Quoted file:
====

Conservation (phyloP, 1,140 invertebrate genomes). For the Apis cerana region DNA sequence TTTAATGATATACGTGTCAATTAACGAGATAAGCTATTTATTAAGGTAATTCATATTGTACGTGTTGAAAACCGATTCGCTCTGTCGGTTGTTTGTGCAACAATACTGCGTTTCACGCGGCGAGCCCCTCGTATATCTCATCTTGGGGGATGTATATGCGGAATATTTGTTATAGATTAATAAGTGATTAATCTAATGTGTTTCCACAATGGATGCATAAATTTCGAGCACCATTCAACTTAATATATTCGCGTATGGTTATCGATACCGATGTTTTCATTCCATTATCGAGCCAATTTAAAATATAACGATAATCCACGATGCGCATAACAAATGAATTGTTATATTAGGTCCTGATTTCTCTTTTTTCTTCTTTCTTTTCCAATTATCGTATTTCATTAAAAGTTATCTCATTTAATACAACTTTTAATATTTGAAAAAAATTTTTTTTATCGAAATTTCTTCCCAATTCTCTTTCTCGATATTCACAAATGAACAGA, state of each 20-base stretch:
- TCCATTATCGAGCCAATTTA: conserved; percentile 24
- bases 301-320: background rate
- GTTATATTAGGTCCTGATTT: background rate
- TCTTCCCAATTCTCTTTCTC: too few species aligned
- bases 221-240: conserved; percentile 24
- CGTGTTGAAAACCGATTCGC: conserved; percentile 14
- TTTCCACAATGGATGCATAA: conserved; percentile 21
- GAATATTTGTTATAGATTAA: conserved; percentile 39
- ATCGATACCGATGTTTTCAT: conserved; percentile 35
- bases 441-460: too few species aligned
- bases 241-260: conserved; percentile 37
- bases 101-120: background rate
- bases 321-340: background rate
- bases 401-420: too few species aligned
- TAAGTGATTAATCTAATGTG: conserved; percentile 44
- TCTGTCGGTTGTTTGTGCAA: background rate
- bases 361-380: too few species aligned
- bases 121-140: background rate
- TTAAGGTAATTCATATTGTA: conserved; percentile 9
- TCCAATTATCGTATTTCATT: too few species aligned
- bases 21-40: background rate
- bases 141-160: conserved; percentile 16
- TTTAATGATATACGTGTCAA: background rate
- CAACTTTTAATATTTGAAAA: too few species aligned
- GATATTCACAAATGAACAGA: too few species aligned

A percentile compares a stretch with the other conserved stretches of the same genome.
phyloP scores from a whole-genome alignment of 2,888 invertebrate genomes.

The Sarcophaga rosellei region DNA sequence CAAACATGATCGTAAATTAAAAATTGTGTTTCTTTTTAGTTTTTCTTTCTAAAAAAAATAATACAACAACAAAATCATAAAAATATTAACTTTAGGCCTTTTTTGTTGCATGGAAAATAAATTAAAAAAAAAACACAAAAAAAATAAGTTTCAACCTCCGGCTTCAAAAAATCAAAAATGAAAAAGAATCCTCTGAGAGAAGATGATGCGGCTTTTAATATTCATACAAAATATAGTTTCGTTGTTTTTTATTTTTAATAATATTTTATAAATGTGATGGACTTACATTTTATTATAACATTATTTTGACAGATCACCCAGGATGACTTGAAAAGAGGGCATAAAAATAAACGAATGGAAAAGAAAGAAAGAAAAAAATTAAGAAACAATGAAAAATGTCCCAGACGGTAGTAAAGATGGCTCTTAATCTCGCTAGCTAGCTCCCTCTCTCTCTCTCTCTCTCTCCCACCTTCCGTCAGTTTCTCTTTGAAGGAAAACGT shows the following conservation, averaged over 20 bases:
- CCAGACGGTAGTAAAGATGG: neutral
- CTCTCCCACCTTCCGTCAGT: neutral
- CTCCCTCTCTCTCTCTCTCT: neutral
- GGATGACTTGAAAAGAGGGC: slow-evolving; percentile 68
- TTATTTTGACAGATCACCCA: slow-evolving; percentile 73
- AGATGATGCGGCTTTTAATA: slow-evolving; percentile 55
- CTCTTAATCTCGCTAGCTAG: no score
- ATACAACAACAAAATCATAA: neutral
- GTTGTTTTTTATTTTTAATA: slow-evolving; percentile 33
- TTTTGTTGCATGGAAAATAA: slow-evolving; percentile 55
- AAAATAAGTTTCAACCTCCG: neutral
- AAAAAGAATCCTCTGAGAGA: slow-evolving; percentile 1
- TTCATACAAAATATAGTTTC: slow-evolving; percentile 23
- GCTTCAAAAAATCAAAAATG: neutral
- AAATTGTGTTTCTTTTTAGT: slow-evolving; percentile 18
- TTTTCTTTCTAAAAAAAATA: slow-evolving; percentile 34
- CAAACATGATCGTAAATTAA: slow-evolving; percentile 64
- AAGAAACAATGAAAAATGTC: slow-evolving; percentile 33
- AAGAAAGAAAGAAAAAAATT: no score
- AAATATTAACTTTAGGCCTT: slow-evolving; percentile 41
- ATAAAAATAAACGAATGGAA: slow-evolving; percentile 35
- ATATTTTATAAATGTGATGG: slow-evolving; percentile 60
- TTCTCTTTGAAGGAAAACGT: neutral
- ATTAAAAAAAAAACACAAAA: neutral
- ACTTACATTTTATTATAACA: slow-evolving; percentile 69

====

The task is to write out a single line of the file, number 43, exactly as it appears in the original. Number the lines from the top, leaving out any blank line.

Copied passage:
- GCTTCAAAAAATCAAAAATG: neutral